The interest rate risk of customer derivatives is mitigated by entering into similar derivatives having offsetting terms with other counterparties. The credit risk to these customers is evaluated and included in the calculation of fair value. Foreign currency derivatives help the customer hedge risk and reduce exposure to fluctuations in exchange rates. Transactions are primarily in liquid currencies with Canadian dollars and Euros comprising a majority of all transactions.
The net fair values of these derivative financial instruments, for which the gross amounts are included in accrued income and other assets or accrued expenses and other liabilities at March 31, 2016 and December 31, 2015, were $69 million and $76 million, respectively. The total notional values of derivative financial instruments used by Huntington on behalf of customers, including offsetting derivatives, were $14.8 billion and $14.6 billion at March 31, 2016 and December 31, 2015, respectively. Huntington’s credit risks from interest rate swaps used for trading purposes were $306 million and $224 million at the same dates, respectively.
Risk Participation Agreements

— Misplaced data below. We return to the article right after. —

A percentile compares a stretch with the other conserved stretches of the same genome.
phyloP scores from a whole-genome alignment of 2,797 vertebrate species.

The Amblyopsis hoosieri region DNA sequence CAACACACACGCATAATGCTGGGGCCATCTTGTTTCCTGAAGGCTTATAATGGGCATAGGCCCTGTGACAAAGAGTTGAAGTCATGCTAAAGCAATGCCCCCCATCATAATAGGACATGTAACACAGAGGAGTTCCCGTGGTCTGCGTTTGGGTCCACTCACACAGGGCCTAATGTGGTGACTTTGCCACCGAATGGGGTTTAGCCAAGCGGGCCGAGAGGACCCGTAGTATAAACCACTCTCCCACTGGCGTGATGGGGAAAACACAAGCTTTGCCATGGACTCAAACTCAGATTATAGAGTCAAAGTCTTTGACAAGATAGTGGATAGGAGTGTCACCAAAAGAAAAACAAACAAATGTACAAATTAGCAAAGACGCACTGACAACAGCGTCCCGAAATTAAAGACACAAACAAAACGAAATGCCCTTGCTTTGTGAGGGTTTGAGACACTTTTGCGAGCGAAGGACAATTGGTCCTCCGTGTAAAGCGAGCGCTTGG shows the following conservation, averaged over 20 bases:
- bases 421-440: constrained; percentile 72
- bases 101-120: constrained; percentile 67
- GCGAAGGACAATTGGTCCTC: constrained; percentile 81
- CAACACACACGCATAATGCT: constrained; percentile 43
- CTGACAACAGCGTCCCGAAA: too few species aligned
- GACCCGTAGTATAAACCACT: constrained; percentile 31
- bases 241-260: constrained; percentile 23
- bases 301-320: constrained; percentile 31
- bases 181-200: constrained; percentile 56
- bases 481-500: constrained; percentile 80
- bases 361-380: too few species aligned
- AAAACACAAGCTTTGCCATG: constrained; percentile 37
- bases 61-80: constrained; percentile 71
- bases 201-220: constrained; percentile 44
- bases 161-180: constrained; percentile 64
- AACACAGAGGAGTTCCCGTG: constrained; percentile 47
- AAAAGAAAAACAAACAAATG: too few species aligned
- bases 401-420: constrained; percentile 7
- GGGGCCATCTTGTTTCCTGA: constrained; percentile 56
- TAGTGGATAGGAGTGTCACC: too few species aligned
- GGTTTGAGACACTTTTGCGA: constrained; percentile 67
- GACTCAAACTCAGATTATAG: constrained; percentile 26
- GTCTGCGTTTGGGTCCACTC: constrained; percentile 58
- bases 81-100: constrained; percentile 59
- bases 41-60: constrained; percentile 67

Huntington periodically enters into risk participation agreement in order to manage credit risk of its derivative positions. These agreements transfer counterparty credit risk related to interest rate swaps to and from other financial institutions. Huntington can mitigate exposure to certain counterparties or take on exposure to generate additional income. Huntington’s notional exposure for interest rate swaps originated by other financial institutions was $356 million and $344 million at March 31, 2016 and December 31, 2015, respectively. Huntington will make payments under these agreements if a customer defaults on its obligation to perform under the terms of the underlying interest rate derivative contract. The amount Huntington will have to pay if all counterparties defaulted on their swap contracts is the fair value of these risk participations, which was $9 million and $6 million at March 31, 2016 and December 31, 2015, respectively. These contracts mature between 2015 and 2043 and are deemed investment grade.